Weeknotes 310

Photo of the week:

This week I did:

Risky business

Spent a lot of time thinking about risk this week. Accepting and dealing with risk is really hard because of how uncertain it all is. In some cases taking a worst-case scenario approach is the right thing to do but it can be hard to explain why and share understanding without the quantifiable risk.

How charities see the role of the product manager

I analysed the job descriptions for twenty three product management roles in the charity sector to try to understand how charities think about product management. My conclusion is that product management is regarded mostly as a liaison role between ‘business’ and ‘technology’ with no where near enough expectation that product managers understand users and their needs.

The Great Reset is coming

This week’s irregular ideas suggests that The Great Resignation is one small step in the shifting power relationship between employees and employers, and individuals and organisations. This Great Reset is happening but it does happen to everyone everywhere all at the same time.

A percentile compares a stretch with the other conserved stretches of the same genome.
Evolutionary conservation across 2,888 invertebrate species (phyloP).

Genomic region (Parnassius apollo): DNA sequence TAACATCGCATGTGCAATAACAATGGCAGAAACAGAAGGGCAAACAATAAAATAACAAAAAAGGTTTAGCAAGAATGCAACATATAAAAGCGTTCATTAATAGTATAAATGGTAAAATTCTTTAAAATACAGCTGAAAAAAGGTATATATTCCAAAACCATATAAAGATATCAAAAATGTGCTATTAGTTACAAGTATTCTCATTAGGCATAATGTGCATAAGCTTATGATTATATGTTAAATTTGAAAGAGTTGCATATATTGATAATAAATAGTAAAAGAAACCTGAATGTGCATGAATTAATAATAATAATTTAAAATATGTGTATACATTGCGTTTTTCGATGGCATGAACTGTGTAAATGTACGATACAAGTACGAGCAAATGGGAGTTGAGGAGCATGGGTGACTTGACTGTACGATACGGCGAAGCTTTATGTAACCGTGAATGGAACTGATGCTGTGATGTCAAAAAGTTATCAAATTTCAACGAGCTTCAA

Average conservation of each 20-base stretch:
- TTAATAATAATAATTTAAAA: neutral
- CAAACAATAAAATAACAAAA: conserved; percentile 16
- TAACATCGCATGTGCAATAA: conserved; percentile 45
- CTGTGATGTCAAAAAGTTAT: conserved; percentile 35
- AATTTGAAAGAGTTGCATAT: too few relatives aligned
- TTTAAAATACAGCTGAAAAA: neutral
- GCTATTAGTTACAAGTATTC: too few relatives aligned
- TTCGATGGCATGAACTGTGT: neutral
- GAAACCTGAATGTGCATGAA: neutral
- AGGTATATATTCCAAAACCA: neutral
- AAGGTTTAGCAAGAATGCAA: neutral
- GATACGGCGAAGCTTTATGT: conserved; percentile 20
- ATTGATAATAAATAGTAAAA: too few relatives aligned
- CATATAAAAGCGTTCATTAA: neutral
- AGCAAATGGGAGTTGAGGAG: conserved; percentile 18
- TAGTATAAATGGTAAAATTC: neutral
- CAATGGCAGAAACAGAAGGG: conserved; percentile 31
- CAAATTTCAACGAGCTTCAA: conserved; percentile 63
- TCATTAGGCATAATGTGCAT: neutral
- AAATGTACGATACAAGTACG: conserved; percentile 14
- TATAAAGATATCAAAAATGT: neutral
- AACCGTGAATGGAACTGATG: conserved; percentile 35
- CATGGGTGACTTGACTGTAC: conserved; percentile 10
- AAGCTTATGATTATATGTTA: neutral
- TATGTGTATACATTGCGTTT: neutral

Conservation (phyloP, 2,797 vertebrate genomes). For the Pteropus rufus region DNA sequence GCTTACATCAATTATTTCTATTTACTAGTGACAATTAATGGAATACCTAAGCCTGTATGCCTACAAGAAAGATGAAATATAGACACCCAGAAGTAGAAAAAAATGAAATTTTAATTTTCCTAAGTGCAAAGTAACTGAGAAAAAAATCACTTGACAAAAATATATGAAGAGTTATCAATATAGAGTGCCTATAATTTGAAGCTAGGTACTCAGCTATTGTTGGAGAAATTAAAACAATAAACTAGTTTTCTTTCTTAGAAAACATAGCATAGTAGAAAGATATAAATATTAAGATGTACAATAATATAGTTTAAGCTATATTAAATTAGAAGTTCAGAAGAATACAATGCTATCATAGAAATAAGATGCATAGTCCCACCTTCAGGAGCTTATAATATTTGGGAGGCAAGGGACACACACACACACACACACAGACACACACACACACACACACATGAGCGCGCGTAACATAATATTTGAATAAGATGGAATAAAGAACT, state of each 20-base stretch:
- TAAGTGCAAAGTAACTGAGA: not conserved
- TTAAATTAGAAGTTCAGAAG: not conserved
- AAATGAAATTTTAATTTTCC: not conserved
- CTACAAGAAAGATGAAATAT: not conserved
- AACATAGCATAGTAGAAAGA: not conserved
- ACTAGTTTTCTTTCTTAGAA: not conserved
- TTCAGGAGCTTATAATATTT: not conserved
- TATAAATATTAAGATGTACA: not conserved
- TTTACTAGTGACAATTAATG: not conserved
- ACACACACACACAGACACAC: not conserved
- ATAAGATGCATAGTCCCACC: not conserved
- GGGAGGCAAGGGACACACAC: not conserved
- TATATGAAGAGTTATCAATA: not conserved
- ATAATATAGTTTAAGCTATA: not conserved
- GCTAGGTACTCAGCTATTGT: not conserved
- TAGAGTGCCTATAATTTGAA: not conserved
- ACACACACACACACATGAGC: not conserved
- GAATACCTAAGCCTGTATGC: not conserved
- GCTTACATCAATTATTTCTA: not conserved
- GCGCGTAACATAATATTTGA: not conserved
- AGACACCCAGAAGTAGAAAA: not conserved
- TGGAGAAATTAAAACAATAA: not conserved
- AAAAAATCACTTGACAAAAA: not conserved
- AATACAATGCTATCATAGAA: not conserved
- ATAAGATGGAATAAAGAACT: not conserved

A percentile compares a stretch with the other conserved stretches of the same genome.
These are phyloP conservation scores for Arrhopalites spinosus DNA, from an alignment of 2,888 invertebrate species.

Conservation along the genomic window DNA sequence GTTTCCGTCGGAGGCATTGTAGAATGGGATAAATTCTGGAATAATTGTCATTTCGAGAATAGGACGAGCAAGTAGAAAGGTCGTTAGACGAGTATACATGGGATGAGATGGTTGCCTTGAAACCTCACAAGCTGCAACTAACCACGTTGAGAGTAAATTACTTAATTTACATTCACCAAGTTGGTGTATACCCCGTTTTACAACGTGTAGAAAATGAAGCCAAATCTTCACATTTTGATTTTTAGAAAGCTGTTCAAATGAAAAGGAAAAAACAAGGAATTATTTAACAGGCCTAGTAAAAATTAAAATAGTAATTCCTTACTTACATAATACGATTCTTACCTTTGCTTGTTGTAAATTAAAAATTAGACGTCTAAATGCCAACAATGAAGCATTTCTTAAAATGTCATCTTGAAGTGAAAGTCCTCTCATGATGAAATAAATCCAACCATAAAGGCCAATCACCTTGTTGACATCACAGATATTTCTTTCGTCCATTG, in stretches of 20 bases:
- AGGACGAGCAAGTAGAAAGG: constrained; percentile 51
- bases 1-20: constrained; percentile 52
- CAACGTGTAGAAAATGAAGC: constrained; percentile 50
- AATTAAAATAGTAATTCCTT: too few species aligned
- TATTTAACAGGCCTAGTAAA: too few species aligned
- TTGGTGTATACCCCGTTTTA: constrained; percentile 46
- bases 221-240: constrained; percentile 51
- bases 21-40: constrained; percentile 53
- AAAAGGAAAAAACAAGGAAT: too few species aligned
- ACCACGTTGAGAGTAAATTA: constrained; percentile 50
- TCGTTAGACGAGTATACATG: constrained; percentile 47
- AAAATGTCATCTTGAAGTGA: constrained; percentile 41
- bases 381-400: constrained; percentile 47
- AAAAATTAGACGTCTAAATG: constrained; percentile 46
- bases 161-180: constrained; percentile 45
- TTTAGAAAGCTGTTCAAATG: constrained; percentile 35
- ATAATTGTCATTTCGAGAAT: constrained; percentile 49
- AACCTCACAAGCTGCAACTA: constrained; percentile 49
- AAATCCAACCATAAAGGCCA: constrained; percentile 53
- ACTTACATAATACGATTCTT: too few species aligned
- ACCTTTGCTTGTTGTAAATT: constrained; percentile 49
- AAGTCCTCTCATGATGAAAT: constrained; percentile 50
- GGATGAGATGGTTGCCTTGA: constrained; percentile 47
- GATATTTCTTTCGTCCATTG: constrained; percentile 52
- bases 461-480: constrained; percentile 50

Retro for June and delivery plan for July

I wrote my retro for June and did a bit of planning for July. I intend to focus more time on my Charity in the 21st century course. It occurred to me that the entire point of using an agile education approach is that I don’t have to start at the beginning, so I’m starting with ‘Donations’ in the ‘As yet untitled fundraising module’.

I read:

Digital donations

I’ve been collating and reading about donations, particularly Digital For Good: A Global Study on Emerging Ways of Giving, as part of my Charity in the 21st century course. I need to think of a good essay question too.

Digitisation, transformation and tracing the golden thread of strategic prioritisation

Casper Below talks about aligning digital delivery with organisational strategy at Shelter


This book about digital is ten years old, so I thought I’d read with an eye on what seems like it still rings true and what has changed about how we see the digital world.

And I thought about:

Mo problems

The more time I spend thinking about how we approach solving problems, the more I realise that every solution creates innumerable other problems, even if it solves the problem it set out to, and sometimes it doesn’t. There seems to be something deep about how systems tend towards greater and greater complexity, which makes me wonder if attempts to simplify the system and reduce the problems